As an Amazon Associate we earn from qualifying purchases.
It takes skill and creativity to capture the best photos, yet lenses may influence techniques and efficiency. As you try to decide which lens to try next, you may wonder how many types of DSLR lenses are there? We’re sharing several types of lenses and when to use them.
How Many Types of DSLR Lenses Are There?
There are 11 types of DSLR lenses: 8 are major lenses, while the other 3 are specialty lenses. The major classification includes kit, ultra-wide, wide-angle, prime, standard zoom, telephoto, wide-zoom, and super-telephoto. Meanwhile, fisheye, macro, and tilt-shift are specialty lenses.
Since there are different types of lenses, let’s see how they differ in focal lengths, features, and uses.
Types of DSLR Lenses Explained
With 11 types of DSLR lenses, they each have unique features you can use for taking pictures with various effects.
- Kit: Also known as a ‘general purpose’ lens, a kit lens usually has a focal length of 18-55mm. This consumer-level lens allows you to shoot wide-angle pictures, as well as zoom into the scene.
- Fisheye: The vast depth of field of a fisheye lens tries to fit almost every element in the frame. In effect, it ensures sharpness from foreground to background.
- Ultra-Wide: An ultra-wide lens enables you to capture much of the foreground, including the surrounding elements, yet not to the point of corner distortion that’s evident in fisheye lenses.
- Wide-Angle: True to its name, a wide-angle lens offers a wide field of view to capture the whole scene in front of you. It has less distortion than fisheye and ultra-wide lenses.
- Prime: A prime lens has a fixed focal length, which means it has fewer aspherical elements than lenses with longer focal ranges. In effect, it has fewer moving parts, making it the perfect lens for DSLR users who need extra help in image sharpness. It is also the ideal lens for recording sharp and detailed footages. It can be used to film indoor or outdoor activities like sports and gun shooting.
- Standard Zoom: A standard zoom is a versatile DSLR lens because it lets you stay in a single location while zooming in at subjects at certain distances. This is also ideal if you can’t bring several types of lenses at once.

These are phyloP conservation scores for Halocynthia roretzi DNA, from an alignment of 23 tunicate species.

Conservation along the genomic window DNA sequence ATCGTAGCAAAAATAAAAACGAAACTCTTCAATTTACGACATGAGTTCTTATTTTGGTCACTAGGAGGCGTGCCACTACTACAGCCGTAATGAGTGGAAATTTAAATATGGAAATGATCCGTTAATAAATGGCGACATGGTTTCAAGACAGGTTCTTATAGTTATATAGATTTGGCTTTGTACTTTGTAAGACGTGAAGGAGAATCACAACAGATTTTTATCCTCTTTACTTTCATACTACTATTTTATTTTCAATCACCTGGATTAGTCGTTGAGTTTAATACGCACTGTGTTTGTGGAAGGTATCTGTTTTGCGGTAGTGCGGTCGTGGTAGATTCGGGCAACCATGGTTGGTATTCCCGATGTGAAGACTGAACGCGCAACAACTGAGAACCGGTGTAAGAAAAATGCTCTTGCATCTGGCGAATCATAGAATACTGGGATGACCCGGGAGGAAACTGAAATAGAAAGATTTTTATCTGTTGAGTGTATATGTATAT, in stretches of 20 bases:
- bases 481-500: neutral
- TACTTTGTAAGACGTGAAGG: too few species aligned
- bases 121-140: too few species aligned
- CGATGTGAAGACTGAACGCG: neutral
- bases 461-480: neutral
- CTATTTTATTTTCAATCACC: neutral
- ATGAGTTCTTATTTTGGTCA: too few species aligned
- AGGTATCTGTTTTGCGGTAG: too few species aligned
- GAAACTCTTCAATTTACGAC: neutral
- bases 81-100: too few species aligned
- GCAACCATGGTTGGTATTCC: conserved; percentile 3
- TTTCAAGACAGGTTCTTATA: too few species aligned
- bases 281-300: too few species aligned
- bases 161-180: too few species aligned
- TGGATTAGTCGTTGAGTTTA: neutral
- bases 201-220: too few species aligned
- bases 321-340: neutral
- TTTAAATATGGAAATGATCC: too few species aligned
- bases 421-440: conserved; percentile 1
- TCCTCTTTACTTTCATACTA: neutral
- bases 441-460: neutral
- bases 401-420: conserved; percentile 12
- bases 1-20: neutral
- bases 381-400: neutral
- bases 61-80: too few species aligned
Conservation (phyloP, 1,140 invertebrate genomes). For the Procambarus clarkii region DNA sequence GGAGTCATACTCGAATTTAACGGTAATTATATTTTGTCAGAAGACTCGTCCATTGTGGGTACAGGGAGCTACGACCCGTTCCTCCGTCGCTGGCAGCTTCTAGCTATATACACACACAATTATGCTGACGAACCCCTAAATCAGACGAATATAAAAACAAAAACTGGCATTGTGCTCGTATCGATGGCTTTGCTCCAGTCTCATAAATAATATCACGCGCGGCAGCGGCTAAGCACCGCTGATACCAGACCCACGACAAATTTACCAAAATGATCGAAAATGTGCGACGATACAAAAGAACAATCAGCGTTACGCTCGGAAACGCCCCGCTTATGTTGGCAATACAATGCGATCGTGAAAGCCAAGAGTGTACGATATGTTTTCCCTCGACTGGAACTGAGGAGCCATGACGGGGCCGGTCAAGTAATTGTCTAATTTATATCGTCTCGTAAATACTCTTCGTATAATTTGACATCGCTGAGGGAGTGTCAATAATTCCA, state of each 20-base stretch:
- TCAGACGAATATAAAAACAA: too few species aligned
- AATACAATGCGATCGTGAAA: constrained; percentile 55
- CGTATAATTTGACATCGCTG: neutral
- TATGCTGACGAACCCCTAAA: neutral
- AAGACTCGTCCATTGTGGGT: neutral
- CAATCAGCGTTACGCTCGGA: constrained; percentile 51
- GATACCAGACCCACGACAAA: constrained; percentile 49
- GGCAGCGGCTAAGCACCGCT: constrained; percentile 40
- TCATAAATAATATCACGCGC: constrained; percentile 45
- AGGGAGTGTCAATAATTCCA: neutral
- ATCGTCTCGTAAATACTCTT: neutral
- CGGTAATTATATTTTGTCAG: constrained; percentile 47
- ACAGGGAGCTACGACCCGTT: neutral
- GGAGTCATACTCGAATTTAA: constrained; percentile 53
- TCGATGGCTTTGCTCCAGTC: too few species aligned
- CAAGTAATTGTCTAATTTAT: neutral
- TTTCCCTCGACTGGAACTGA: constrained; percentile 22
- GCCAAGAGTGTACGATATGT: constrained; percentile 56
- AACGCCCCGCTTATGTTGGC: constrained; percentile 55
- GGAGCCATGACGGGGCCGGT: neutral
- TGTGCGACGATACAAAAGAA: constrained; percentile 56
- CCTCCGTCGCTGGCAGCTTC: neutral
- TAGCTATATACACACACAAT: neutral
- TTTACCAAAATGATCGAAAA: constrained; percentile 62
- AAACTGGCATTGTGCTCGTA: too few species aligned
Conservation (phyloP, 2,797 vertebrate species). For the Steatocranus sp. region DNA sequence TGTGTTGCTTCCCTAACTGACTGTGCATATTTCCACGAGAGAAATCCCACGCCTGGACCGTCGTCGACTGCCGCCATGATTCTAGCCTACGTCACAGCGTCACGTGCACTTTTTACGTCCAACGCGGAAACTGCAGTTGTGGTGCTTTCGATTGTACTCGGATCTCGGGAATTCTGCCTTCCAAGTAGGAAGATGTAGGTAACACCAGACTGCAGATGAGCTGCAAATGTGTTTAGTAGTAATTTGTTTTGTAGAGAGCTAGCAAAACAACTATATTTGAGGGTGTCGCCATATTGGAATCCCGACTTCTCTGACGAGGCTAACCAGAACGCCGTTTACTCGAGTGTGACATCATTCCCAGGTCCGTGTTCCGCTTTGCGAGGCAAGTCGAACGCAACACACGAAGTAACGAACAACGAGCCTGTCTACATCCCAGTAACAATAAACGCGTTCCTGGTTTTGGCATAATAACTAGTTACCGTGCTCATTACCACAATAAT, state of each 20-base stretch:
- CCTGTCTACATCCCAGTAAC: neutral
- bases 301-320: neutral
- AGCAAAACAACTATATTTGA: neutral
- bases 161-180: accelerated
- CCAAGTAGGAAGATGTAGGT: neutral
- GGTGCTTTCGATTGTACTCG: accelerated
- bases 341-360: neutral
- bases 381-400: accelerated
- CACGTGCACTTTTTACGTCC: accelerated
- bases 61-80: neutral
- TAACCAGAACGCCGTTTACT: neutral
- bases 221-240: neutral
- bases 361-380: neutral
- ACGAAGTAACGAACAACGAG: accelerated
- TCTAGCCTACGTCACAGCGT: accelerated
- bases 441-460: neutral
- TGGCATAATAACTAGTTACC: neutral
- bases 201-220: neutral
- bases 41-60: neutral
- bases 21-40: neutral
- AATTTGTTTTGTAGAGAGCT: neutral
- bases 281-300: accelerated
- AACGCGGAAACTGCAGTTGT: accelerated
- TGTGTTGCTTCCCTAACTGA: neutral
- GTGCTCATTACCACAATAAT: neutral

- Wide-Zoom: It combines the focal ranges of wide and zoom lenses. This DSLR lens lets you maximize foreground and background while still capturing close-up shots.
- Telephoto: A telephoto lens is an extended version of the standard zoom, allowing you to shoot scenes or subjects from far away distances. This means you can photograph subjects without getting close to them and disturbing them at their element.
- Super Telephoto: Like zoom and telephoto lenses, super-telephoto lenses enable you to photograph subjects without the need to change locations physically. Since this type of lens has longer focal ranges, it’s typically heavier and more expensive.
- Macro: Macro is a specialty lens that can handle extremely close focusing details. With its magnification ratio, it can capture sharp and highly detailed photos.
- Tilt-Shift: This is another specialty lens that can tilt and shift lens movement to manipulate the focal plane. It enables you to shoot from left to right and from top to bottom without physically moving the camera body.
Here’s a clearer comparison of the focal lengths of the 11 types of DSLR lenses.
|Type of Lens||Focal Range||Photography Niche|
|Kit||18-55mm||Portraits, Landscapes, Events|
|Prime||35mm, 50mm, 85mm, 135mm||Portraits, Street, Weddings, Documentary|
|Fisheye||8-24mm||Abstract, Creative, Panorama, Real Estate, Landscapes, Cityscapes|
|Ultra-Wide||14-21mm||Real Estate, Architecture, Landscape|
|Wide||24-35mm||Street, Landscapes, Real Estate|
|Standard Zoom||55-200mm||Portraits, Events, Wildlife, Sports, Travel|
|Telephoto||100-600mm||Wildlife, Events, Sports, Astronomy|
|Super Telephoto||400-2000mm||Sports, Wildlife, Astronomy|
|Macro||60-200mm||Microscopic subjects, Detailed and close-up shots|
|Tilt-Shift||17-35mm||Real Estate, Architecture, Fine Art|
Differences in Lenses Depending on the Camera Sensor Type
There’s an expected 9% growth in the camera lens market between 2021 and 2027. This includes more lenses suitable for varying cropping factors in cameras. As you can see in the table, the sensor type has varying effects in the focal length or millimeters.
There’s still a lot to talk about lenses, so let’s touch into some of them before wrapping up.
What Is the Standard DSLR Lens?
The standard DSLR lens produces a fairly accurate visual representation of what the human eye sees. This is why it usually comes with fixed focal lengths such as 50mm, 85mm, and 100mm.
Which Type of Lens Should I Use First?
A kit lens is a good starter lens because it is simple to use, lightweight, and affordable. When buying a brand new camera, there’s typically an option to purchase it with a bundled kit lens.
A DSLR needs a lens because it gathers light and helps you focus on a subject. There are various types of lenses, and each has its unique ability to capture photos. As long as you understand how to use each one, you can take many images with different effects.